Nausea and vomiting are some of the most common symptoms, especially as a side effect of chemotherapy. Nausea can cause unpleasant sensations in the stomach, make you feel sick and, in turn, lead to vomiting. Vomiting is caused by strong contractions of the stomach muscles, which cause the stomach contents to rise.
The intensity, frequency, and timing of the onset of nausea or vomiting are variable and individual and depend on many factors, such as prescribed drugs, dosage, and individual susceptibility.
Breathe deeply and slowly and wait for the discomfort to subside before eating anything.
When eating, it may be useful to leave the window open to let fresh air in or to use a fan to reduce odours and promote a feeling of freshness.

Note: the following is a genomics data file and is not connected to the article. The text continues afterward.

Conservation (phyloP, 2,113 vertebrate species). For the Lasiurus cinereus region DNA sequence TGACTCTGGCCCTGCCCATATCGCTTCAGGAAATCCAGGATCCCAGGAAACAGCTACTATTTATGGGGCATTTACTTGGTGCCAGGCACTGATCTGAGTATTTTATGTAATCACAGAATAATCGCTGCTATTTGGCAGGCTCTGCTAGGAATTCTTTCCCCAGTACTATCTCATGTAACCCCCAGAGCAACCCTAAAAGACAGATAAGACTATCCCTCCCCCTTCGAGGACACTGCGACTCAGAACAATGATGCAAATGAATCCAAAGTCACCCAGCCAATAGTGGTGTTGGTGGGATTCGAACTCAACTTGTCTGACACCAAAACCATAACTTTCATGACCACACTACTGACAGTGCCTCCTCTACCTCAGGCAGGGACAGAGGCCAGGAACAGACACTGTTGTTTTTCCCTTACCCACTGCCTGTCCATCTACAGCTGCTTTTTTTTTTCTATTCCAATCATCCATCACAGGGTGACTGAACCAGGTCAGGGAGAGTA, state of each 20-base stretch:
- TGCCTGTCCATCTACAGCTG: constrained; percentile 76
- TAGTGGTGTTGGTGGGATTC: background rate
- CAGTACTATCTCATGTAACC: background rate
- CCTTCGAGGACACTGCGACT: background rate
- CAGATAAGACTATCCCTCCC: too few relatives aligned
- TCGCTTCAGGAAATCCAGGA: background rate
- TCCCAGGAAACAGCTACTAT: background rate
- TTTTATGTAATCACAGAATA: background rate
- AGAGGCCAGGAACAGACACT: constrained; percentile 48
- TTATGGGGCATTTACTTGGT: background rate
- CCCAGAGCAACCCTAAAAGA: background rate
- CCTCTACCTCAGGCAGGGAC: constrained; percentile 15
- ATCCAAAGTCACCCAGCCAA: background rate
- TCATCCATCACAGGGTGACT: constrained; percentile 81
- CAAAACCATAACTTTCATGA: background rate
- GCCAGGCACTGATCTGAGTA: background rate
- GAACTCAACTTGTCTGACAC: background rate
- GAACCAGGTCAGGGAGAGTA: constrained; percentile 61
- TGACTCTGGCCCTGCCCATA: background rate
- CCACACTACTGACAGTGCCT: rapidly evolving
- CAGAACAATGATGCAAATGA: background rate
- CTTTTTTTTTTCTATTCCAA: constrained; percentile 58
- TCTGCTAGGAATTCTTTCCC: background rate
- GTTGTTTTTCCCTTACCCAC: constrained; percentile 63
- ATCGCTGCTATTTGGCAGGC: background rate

After meals, sitting or lying down with the upper part of the body straight for up to an hour may help avoid nausea or vomiting.
Cold foods give off fewer bothersome smells than hot food, so they may be better tolerated: pasta salads, sandwiches, cold soups, homemade ice creams, etc.
Avoid certain sauces, aromatic herbs, hot spices, etc., as they may promote nausea.
Ginger and mint can have a calming effect on nausea. Either fresh or powdered, both can be added to herbal teas, ice cubes, jellies, ice cream, popcorn or on top of foods such as bread, salads, pasta or in cooked dishes.
Dry foods are generally better tolerated. For example, toast, crackers, breadsticks, rice and corn cakes, nuts, banana chips, dried coconut, etc.
Mix the juice of two lemons, a tablespoon of honey, a dessert spoon of sea salt and a dessert spoon of bicarbonate of soda in a litre of water. When these ingredients dissolve, leave in the fridge until cool.